Well, there it is. Santorum’s favorability with his masses should not be analyzed on the basis of current American cultural norms. He and his devotees are operating on a continuum of their own; one which resembles the turn of the twentieth century far more than it does the twenty-first. Only the passing of time can be expected to close a gap this wide.

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About Joseph F. Cotto

  • Glenn Contrarian

    That’s the Joseph that most of us on BC have come to know and respect! I don’t agree with everything you wrote, but I agree with quite a bit of it. Great article, Joseph!

  • jamminsue

    I imagine that along with Josseph and Dave, that most Republicans are in shock at what they are being offered this election. My condolences.

  • Glenn Contrarian

    “If the electorate demands stupid policies, they’re going to get stupid candidates”. And it doesn’t help when they’re told what to think by the single biggest kingmaker of the Right: “Fair and Balanced” Fox News.

  • http://blogcritics.org/writers/joseph-cotto/ Joseph Cotto

    Glenn,

    Glad to see that you enjoyed the article. Same me as always, though lately I have been at work on several series. The next one has to do with economics and should be of great interest to those on the left and right alike.

    jamminsue,

    Sometimes the craziness reaches such a level that all you can do is sit back and write about it on an almost hypothetical basis. Sad stuff indeed.

  • Glenn Contrarian

    Y’all –

    Welcome to the Mississippi Delta. This is why I’ll never live there again.

    I suspect the Wal-Mart is located in Cleveland, Mississippi, about 15 miles from where I grew up. Notice the ultra-American who proudly wears the shirt that says Vicksburg Toyota. But I can promise you he’s not in Vicksburg, because Vicksburg isn’t flat. He’s somewhere in the Delta.

  • jamminsue

    Joseph, I can’t wait!

  • Aech Conservative

    “I imagine that along with Josseph and Dave, that most Republicans are in shock at what they are being offered this election. My condolences.”

    Anyone with an ounce of sense has been shocked by what both major political parties have been offering for a very long time.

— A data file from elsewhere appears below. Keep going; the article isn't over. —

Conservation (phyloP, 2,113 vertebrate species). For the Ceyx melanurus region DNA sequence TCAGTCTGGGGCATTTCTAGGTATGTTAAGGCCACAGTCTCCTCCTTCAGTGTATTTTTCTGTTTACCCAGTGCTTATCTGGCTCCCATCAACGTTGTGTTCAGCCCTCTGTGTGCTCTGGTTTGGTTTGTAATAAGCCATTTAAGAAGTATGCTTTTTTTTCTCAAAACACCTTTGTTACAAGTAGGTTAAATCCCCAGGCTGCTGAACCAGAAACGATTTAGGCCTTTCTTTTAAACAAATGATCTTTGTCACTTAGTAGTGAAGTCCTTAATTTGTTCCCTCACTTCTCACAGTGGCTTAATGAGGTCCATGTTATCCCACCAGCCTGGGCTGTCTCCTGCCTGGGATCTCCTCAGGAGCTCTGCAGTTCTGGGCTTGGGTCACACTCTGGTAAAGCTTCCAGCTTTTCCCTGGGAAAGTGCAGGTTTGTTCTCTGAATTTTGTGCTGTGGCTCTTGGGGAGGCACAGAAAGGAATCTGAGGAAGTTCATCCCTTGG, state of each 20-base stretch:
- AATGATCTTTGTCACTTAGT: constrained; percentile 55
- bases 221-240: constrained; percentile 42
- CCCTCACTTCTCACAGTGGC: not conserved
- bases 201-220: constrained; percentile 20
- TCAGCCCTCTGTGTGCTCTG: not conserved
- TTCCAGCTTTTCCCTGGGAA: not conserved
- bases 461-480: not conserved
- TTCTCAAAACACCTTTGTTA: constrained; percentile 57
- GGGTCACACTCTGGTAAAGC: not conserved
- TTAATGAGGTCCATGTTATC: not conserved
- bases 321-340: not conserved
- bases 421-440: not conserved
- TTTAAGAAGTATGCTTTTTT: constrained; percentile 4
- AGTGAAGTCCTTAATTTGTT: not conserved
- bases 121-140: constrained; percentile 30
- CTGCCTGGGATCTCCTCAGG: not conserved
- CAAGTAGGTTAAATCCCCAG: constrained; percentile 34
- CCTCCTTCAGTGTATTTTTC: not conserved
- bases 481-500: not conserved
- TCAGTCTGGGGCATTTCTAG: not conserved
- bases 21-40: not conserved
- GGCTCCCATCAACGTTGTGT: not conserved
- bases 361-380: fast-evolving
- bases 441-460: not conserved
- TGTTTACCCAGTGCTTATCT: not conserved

• Glenn Contrarian

    Hm.

    Out of the seven GOP candidates, what is it, FIVE who claimed that they were in it because “God wanted them to run”?

    Archie, the last reasonable AND intelligent GOP candidate for president was Bush Sr. The Dems have had a Rhodes scholar, a REAL decorated combat vet, and a Harvard grad who chose to work with the poor rather than to take a multi-million dollar job at K Street. We have some goofballs, too, and every single candidate for president makes gaffes…but it’s a matter of degree.

    Do you realize, Arch, that when it comes to low taxes, the most conservative president since Herbert Hoover is President Obama? Under him, you have the lowest personal tax burden in sixty years and the lowest effective corporate tax burden since Nixon?

    Ah, but I forget – he’s not a white guy whose birth was duly videotaped and doesn’t go around preaching religion every third sentence, so he MUST be a Kenyan Muslim who’s out to destroy America, right?

  • Arch Conservative

    You’re right Glenn.

    Every bad thing that has ever happened to this nation in the past 50 years was the fault of the Republicans while every good thing that has ever happened during that time was due the benevolent, altruistic Democrats.

    You win.

    Happy now?

  • http://www.squidoo.com/lensmasters/IanMayfield Dr Dreadful

    Every bad thing that has ever happened to this nation in the past 50 years was the fault of the Republicans while every good thing that has ever happened during that time was due the benevolent, altruistic Democrats.

    Correct in all particulars. You get an A+!

    For our next lesson, will we bring Archie to the understanding that not all female politicians are cunts.

  • http://www.RosesSpanishBoots.com Christopher Rose

    I still don’t understand why the word cunt is pejorative…

  • http://www.squidoo.com/lensmasters/IanMayfield Dr Dreadful

    It isn’t in all circumstances, Chris, but it is when Archie uses it!

  • Glenn Contrarian

    Arch –

    Every bad thing that has ever happened to this nation in the past 50 years was the fault of the Republicans while every good thing that has ever happened during that time was due the benevolent, altruistic Democrats.

    Of course all the times that I’ve said Bush Sr. was a courageous president, all the times I’ve said Reagan was one of our five greatest presidents, the times I’ve placed the blame for us losing our manufacturing base on Clinton for doing what the conservatives wanted him to do when it came to free trade agreements…all these are nothing?

    Tell me, Arch – have you even been HALF so complimentary of Dem presidents as I have of Republican presidents? Have you? No? Then take your misplaced sarcasm and apply it to yourself.

  • Glenn Contrarian

    And Arch –

    I replied to your comment under this article.